It would be hard to deny that technology is changing everything, right? With the touch of a smart phone, we can order groceries, electronics, the latest television shows—even track the number of steps we walk each day. As every year passes by, it seems technology is rapidly changing as well as changing with us. Since it affects all facets of life, have you ever stopped to think how it could impact caregiving?
Let’s examine some primary ways in which technology will affect the caregiving industry and caregivers as a whole.
Remote monitoring. This is a big change, but a very welcome one for seniors who continue to remain in the comfort of their own home. Technology will thankfully advance to where heart monitors, blood pressure monitors and scales will be connected from a patient’s home to the doctor’s office to retrieve daily vitals signs. This can cut down on frequent trips to the doctor’s office, reducing overall costs. Additionally, safety monitors can help the elderly throughout the day, whether it’s to remind them to take their medication on time or alert help if they have a fall.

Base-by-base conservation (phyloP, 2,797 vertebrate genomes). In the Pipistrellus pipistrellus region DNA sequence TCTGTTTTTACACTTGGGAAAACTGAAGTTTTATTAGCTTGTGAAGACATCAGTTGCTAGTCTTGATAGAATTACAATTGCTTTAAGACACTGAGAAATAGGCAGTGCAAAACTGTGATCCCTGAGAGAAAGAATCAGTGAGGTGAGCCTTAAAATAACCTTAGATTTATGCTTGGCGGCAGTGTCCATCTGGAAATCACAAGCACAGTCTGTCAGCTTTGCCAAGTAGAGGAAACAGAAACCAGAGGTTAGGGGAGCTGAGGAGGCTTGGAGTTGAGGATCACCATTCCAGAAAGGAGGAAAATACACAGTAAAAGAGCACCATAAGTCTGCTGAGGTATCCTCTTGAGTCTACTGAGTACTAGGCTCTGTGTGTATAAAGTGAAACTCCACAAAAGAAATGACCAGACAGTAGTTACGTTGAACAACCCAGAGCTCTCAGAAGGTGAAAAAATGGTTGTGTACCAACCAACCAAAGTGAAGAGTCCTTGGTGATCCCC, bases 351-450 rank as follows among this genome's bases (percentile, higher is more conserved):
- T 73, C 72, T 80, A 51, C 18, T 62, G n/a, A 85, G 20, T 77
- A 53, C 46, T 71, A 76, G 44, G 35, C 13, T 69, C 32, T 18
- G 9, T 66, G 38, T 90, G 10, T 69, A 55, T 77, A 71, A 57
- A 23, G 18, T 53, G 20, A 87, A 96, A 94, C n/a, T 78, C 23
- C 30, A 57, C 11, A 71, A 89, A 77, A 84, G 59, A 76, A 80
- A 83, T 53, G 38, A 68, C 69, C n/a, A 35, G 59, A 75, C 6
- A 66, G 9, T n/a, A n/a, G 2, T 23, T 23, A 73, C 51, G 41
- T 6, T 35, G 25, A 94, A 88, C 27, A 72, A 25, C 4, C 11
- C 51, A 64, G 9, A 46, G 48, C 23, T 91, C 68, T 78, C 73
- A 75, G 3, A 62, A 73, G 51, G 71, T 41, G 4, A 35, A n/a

Hearing aids. While hearing aids are nothing new, the hearing aids of tomorrow will have GPS location tracking chips as well as longer lasting and rechargeable batteries. While a smart phone isn’t totally necessary to work a hearing aid, one can certainly help, especially in personalizing settings such as volume and sound amplification.
Robots. Okay, this may sound like something from wayyy too far into the future, but believe it or not, robots will be of great assistance when it comes to home care. Robots will be able to help patients get in and out of the bathtub and shower, as well as assist in video chatting with doctors and nurses. Not too crazy about having a robot in your home? How about having one drive your car? Yes, driver-less cars are coming sooner than we think and can be a great help in getting the elderly off the road to avoid accidents.
While many of these advancements may seem far off, they are in the works as we speak and will become integrated into people’s daily lives. In the end, this technology is intended to advance the lives of the aging and contribute to their overall quality of care.